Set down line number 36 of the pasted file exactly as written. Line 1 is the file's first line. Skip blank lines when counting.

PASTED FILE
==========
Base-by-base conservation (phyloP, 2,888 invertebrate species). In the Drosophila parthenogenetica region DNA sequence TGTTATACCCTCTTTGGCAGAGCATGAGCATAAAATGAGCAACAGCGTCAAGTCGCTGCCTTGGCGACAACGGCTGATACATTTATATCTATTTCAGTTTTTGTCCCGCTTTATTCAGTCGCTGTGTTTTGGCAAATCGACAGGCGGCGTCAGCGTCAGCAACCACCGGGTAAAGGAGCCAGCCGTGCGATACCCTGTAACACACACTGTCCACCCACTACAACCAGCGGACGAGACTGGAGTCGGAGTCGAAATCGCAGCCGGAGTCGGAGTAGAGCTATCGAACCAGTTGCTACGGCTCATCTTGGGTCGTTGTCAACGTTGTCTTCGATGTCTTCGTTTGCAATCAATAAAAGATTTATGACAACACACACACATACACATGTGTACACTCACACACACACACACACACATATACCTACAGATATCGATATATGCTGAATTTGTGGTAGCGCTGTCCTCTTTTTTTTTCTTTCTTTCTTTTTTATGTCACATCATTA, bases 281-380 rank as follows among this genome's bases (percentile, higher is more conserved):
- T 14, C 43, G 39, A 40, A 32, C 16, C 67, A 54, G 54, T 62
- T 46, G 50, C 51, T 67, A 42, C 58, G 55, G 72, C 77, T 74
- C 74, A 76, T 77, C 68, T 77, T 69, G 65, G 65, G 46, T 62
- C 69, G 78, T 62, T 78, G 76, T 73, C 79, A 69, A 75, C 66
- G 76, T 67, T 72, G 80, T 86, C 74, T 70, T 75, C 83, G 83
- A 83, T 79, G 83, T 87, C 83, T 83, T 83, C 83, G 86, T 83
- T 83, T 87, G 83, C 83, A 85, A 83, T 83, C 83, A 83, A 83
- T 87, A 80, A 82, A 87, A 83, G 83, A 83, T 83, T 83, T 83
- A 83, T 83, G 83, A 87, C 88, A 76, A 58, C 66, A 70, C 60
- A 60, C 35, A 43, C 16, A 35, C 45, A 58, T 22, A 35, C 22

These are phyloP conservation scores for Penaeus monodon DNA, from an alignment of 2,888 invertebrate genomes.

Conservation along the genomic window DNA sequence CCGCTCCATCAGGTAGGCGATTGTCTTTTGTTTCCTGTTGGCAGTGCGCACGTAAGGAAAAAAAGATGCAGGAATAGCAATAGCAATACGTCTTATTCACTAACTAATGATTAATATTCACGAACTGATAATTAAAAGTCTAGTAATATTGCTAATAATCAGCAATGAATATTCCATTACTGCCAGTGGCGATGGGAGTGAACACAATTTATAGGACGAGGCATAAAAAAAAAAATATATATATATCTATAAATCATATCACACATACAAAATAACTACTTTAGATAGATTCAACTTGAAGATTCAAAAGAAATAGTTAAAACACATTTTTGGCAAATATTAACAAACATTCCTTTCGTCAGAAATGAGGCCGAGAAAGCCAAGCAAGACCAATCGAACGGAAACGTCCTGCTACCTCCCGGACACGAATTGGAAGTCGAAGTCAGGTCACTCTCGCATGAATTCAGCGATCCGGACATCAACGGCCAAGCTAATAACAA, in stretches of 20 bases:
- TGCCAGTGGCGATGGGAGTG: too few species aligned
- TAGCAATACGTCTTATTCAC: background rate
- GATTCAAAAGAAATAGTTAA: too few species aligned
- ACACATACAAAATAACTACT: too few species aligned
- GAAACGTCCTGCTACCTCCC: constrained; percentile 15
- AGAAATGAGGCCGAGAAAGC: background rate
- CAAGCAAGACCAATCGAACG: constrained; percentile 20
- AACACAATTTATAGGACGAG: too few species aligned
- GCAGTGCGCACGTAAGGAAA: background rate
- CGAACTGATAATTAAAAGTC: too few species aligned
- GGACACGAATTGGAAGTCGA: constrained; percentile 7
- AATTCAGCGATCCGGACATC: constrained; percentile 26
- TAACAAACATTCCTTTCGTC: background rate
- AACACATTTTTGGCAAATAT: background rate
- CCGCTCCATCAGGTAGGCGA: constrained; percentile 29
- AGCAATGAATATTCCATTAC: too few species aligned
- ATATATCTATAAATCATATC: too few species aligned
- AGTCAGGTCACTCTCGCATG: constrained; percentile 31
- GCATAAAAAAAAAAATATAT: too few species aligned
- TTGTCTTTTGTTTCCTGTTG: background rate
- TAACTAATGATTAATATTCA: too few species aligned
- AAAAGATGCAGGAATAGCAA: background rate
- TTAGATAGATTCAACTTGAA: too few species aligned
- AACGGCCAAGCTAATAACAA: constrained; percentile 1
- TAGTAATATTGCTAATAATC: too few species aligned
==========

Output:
- TTAGATAGATTCAACTTGAA: too few species aligned